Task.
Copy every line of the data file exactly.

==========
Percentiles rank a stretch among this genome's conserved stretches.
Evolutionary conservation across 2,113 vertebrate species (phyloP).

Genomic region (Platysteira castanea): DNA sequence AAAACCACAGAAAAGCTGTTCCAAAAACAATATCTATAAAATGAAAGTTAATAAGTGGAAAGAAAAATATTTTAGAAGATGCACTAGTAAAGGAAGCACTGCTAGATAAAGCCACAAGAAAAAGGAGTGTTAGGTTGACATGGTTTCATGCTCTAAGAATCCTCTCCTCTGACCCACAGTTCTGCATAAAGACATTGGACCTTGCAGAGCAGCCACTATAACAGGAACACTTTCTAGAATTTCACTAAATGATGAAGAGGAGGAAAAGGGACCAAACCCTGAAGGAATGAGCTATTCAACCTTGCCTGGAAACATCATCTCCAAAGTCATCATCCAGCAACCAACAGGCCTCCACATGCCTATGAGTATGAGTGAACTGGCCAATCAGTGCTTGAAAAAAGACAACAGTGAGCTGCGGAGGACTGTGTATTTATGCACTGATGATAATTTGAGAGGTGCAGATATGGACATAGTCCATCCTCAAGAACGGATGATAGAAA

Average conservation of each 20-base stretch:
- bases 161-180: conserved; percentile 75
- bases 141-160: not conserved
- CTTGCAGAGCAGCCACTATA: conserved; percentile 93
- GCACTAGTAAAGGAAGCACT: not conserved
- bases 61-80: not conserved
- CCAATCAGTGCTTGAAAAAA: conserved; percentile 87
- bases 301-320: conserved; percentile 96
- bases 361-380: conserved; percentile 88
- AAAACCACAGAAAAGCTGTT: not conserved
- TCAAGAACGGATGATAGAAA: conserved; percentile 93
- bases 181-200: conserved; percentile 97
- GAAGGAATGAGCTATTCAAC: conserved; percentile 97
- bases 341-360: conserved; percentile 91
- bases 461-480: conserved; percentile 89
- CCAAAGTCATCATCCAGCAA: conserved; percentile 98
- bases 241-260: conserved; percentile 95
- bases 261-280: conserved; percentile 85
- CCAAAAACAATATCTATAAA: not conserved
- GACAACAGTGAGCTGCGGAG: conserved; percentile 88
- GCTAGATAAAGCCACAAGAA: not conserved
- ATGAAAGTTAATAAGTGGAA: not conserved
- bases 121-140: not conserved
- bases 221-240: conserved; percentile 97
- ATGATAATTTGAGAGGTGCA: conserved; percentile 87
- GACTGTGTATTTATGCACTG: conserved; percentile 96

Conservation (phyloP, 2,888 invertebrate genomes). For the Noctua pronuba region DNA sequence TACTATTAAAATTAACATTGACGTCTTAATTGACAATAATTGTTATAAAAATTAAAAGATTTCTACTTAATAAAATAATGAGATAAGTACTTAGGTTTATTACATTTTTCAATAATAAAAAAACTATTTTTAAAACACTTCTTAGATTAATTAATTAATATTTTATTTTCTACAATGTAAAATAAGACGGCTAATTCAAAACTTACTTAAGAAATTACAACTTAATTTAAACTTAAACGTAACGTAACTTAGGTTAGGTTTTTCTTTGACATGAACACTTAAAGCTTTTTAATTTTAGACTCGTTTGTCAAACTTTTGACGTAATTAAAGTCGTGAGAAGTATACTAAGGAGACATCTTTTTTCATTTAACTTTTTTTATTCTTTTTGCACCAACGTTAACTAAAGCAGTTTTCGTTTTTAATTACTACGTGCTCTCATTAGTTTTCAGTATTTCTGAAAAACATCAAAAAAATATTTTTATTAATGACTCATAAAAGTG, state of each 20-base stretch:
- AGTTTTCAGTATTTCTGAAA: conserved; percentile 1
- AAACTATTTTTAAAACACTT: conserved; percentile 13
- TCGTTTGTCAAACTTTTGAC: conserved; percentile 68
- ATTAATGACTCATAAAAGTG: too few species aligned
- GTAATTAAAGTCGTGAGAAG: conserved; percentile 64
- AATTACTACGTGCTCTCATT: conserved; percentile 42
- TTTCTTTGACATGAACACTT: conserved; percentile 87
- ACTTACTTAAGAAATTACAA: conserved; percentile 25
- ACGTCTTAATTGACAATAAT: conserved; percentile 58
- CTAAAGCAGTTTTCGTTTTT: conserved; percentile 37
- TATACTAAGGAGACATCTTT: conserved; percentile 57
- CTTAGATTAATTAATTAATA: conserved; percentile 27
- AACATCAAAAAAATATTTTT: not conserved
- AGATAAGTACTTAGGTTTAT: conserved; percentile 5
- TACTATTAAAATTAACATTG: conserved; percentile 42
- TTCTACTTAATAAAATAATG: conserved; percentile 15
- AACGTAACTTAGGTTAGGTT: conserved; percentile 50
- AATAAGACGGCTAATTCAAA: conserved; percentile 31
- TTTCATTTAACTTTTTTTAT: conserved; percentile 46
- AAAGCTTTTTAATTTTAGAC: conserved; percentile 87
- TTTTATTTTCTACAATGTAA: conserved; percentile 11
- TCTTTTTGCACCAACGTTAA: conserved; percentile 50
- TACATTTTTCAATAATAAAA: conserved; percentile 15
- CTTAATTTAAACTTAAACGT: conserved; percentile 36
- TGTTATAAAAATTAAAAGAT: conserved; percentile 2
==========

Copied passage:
Percentiles rank a stretch among this genome's conserved stretches.
Evolutionary conservation across 2,113 vertebrate species (phyloP).

Genomic region (Platysteira castanea): DNA sequence AAAACCACAGAAAAGCTGTTCCAAAAACAATATCTATAAAATGAAAGTTAATAAGTGGAAAGAAAAATATTTTAGAAGATGCACTAGTAAAGGAAGCACTGCTAGATAAAGCCACAAGAAAAAGGAGTGTTAGGTTGACATGGTTTCATGCTCTAAGAATCCTCTCCTCTGACCCACAGTTCTGCATAAAGACATTGGACCTTGCAGAGCAGCCACTATAACAGGAACACTTTCTAGAATTTCACTAAATGATGAAGAGGAGGAAAAGGGACCAAACCCTGAAGGAATGAGCTATTCAACCTTGCCTGGAAACATCATCTCCAAAGTCATCATCCAGCAACCAACAGGCCTCCACATGCCTATGAGTATGAGTGAACTGGCCAATCAGTGCTTGAAAAAAGACAACAGTGAGCTGCGGAGGACTGTGTATTTATGCACTGATGATAATTTGAGAGGTGCAGATATGGACATAGTCCATCCTCAAGAACGGATGATAGAAA

Average conservation of each 20-base stretch:
- bases 161-180: conserved; percentile 75
- bases 141-160: not conserved
- CTTGCAGAGCAGCCACTATA: conserved; percentile 93
- GCACTAGTAAAGGAAGCACT: not conserved
- bases 61-80: not conserved
- CCAATCAGTGCTTGAAAAAA: conserved; percentile 87
- bases 301-320: conserved; percentile 96
- bases 361-380: conserved; percentile 88
- AAAACCACAGAAAAGCTGTT: not conserved
- TCAAGAACGGATGATAGAAA: conserved; percentile 93
- bases 181-200: conserved; percentile 97
- GAAGGAATGAGCTATTCAAC: conserved; percentile 97
- bases 341-360: conserved; percentile 91
- bases 461-480: conserved; percentile 89
- CCAAAGTCATCATCCAGCAA: conserved; percentile 98
- bases 241-260: conserved; percentile 95
- bases 261-280: conserved; percentile 85
- CCAAAAACAATATCTATAAA: not conserved
- GACAACAGTGAGCTGCGGAG: conserved; percentile 88
- GCTAGATAAAGCCACAAGAA: not conserved
- ATGAAAGTTAATAAGTGGAA: not conserved
- bases 121-140: not conserved
- bases 221-240: conserved; percentile 97
- ATGATAATTTGAGAGGTGCA: conserved; percentile 87
- GACTGTGTATTTATGCACTG: conserved; percentile 96

Conservation (phyloP, 2,888 invertebrate genomes). For the Noctua pronuba region DNA sequence TACTATTAAAATTAACATTGACGTCTTAATTGACAATAATTGTTATAAAAATTAAAAGATTTCTACTTAATAAAATAATGAGATAAGTACTTAGGTTTATTACATTTTTCAATAATAAAAAAACTATTTTTAAAACACTTCTTAGATTAATTAATTAATATTTTATTTTCTACAATGTAAAATAAGACGGCTAATTCAAAACTTACTTAAGAAATTACAACTTAATTTAAACTTAAACGTAACGTAACTTAGGTTAGGTTTTTCTTTGACATGAACACTTAAAGCTTTTTAATTTTAGACTCGTTTGTCAAACTTTTGACGTAATTAAAGTCGTGAGAAGTATACTAAGGAGACATCTTTTTTCATTTAACTTTTTTTATTCTTTTTGCACCAACGTTAACTAAAGCAGTTTTCGTTTTTAATTACTACGTGCTCTCATTAGTTTTCAGTATTTCTGAAAAACATCAAAAAAATATTTTTATTAATGACTCATAAAAGTG, state of each 20-base stretch:
- AGTTTTCAGTATTTCTGAAA: conserved; percentile 1
- AAACTATTTTTAAAACACTT: conserved; percentile 13
- TCGTTTGTCAAACTTTTGAC: conserved; percentile 68
- ATTAATGACTCATAAAAGTG: too few species aligned
- GTAATTAAAGTCGTGAGAAG: conserved; percentile 64
- AATTACTACGTGCTCTCATT: conserved; percentile 42
- TTTCTTTGACATGAACACTT: conserved; percentile 87
- ACTTACTTAAGAAATTACAA: conserved; percentile 25
- ACGTCTTAATTGACAATAAT: conserved; percentile 58
- CTAAAGCAGTTTTCGTTTTT: conserved; percentile 37
- TATACTAAGGAGACATCTTT: conserved; percentile 57
- CTTAGATTAATTAATTAATA: conserved; percentile 27
- AACATCAAAAAAATATTTTT: not conserved
- AGATAAGTACTTAGGTTTAT: conserved; percentile 5
- TACTATTAAAATTAACATTG: conserved; percentile 42
- TTCTACTTAATAAAATAATG: conserved; percentile 15
- AACGTAACTTAGGTTAGGTT: conserved; percentile 50
- AATAAGACGGCTAATTCAAA: conserved; percentile 31
- TTTCATTTAACTTTTTTTAT: conserved; percentile 46
- AAAGCTTTTTAATTTTAGAC: conserved; percentile 87
- TTTTATTTTCTACAATGTAA: conserved; percentile 11
- TCTTTTTGCACCAACGTTAA: conserved; percentile 50
- TACATTTTTCAATAATAAAA: conserved; percentile 15
- CTTAATTTAAACTTAAACGT: conserved; percentile 36
- TGTTATAAAAATTAAAAGAT: conserved; percentile 2